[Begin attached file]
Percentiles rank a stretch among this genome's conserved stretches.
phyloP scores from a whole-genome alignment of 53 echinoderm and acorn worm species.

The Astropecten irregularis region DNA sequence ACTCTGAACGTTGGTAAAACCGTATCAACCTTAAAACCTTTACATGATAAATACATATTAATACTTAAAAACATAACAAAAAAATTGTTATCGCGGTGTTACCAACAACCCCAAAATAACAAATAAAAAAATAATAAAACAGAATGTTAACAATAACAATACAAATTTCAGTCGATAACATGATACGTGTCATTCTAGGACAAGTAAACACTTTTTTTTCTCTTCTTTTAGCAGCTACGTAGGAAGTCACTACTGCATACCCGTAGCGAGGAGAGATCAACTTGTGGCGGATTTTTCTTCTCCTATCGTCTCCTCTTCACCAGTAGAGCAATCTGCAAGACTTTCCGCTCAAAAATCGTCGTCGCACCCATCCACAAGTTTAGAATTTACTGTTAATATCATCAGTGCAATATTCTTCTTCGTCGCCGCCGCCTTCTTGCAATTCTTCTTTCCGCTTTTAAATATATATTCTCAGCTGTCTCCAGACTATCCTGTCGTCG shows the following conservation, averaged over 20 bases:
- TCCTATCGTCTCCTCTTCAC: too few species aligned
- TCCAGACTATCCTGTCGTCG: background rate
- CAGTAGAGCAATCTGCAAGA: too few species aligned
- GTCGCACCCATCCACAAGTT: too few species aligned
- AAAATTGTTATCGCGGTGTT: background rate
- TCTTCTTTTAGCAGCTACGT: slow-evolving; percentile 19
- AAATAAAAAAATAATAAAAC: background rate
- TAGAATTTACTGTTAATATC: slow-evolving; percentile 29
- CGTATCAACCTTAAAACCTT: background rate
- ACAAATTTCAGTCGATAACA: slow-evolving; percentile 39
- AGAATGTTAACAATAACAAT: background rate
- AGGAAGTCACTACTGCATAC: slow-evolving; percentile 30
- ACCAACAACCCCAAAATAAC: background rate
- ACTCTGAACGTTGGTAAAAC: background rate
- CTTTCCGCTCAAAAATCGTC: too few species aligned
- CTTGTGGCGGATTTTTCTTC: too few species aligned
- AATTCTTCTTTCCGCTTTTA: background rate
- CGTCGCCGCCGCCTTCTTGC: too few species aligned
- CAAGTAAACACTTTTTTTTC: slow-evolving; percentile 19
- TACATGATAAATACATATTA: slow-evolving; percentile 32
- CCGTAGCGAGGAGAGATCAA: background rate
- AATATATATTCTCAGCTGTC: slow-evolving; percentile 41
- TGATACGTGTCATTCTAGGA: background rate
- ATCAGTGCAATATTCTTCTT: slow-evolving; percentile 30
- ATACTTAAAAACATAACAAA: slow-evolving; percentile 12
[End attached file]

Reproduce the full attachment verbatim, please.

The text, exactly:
Percentiles rank a stretch among this genome's conserved stretches.
phyloP scores from a whole-genome alignment of 53 echinoderm and acorn worm species.

The Astropecten irregularis region DNA sequence ACTCTGAACGTTGGTAAAACCGTATCAACCTTAAAACCTTTACATGATAAATACATATTAATACTTAAAAACATAACAAAAAAATTGTTATCGCGGTGTTACCAACAACCCCAAAATAACAAATAAAAAAATAATAAAACAGAATGTTAACAATAACAATACAAATTTCAGTCGATAACATGATACGTGTCATTCTAGGACAAGTAAACACTTTTTTTTCTCTTCTTTTAGCAGCTACGTAGGAAGTCACTACTGCATACCCGTAGCGAGGAGAGATCAACTTGTGGCGGATTTTTCTTCTCCTATCGTCTCCTCTTCACCAGTAGAGCAATCTGCAAGACTTTCCGCTCAAAAATCGTCGTCGCACCCATCCACAAGTTTAGAATTTACTGTTAATATCATCAGTGCAATATTCTTCTTCGTCGCCGCCGCCTTCTTGCAATTCTTCTTTCCGCTTTTAAATATATATTCTCAGCTGTCTCCAGACTATCCTGTCGTCG shows the following conservation, averaged over 20 bases:
- TCCTATCGTCTCCTCTTCAC: too few species aligned
- TCCAGACTATCCTGTCGTCG: background rate
- CAGTAGAGCAATCTGCAAGA: too few species aligned
- GTCGCACCCATCCACAAGTT: too few species aligned
- AAAATTGTTATCGCGGTGTT: background rate
- TCTTCTTTTAGCAGCTACGT: slow-evolving; percentile 19
- AAATAAAAAAATAATAAAAC: background rate
- TAGAATTTACTGTTAATATC: slow-evolving; percentile 29
- CGTATCAACCTTAAAACCTT: background rate
- ACAAATTTCAGTCGATAACA: slow-evolving; percentile 39
- AGAATGTTAACAATAACAAT: background rate
- AGGAAGTCACTACTGCATAC: slow-evolving; percentile 30
- ACCAACAACCCCAAAATAAC: background rate
- ACTCTGAACGTTGGTAAAAC: background rate
- CTTTCCGCTCAAAAATCGTC: too few species aligned
- CTTGTGGCGGATTTTTCTTC: too few species aligned
- AATTCTTCTTTCCGCTTTTA: background rate
- CGTCGCCGCCGCCTTCTTGC: too few species aligned
- CAAGTAAACACTTTTTTTTC: slow-evolving; percentile 19
- TACATGATAAATACATATTA: slow-evolving; percentile 32
- CCGTAGCGAGGAGAGATCAA: background rate
- AATATATATTCTCAGCTGTC: slow-evolving; percentile 41
- TGATACGTGTCATTCTAGGA: background rate
- ATCAGTGCAATATTCTTCTT: slow-evolving; percentile 30
- ATACTTAAAAACATAACAAA: slow-evolving; percentile 12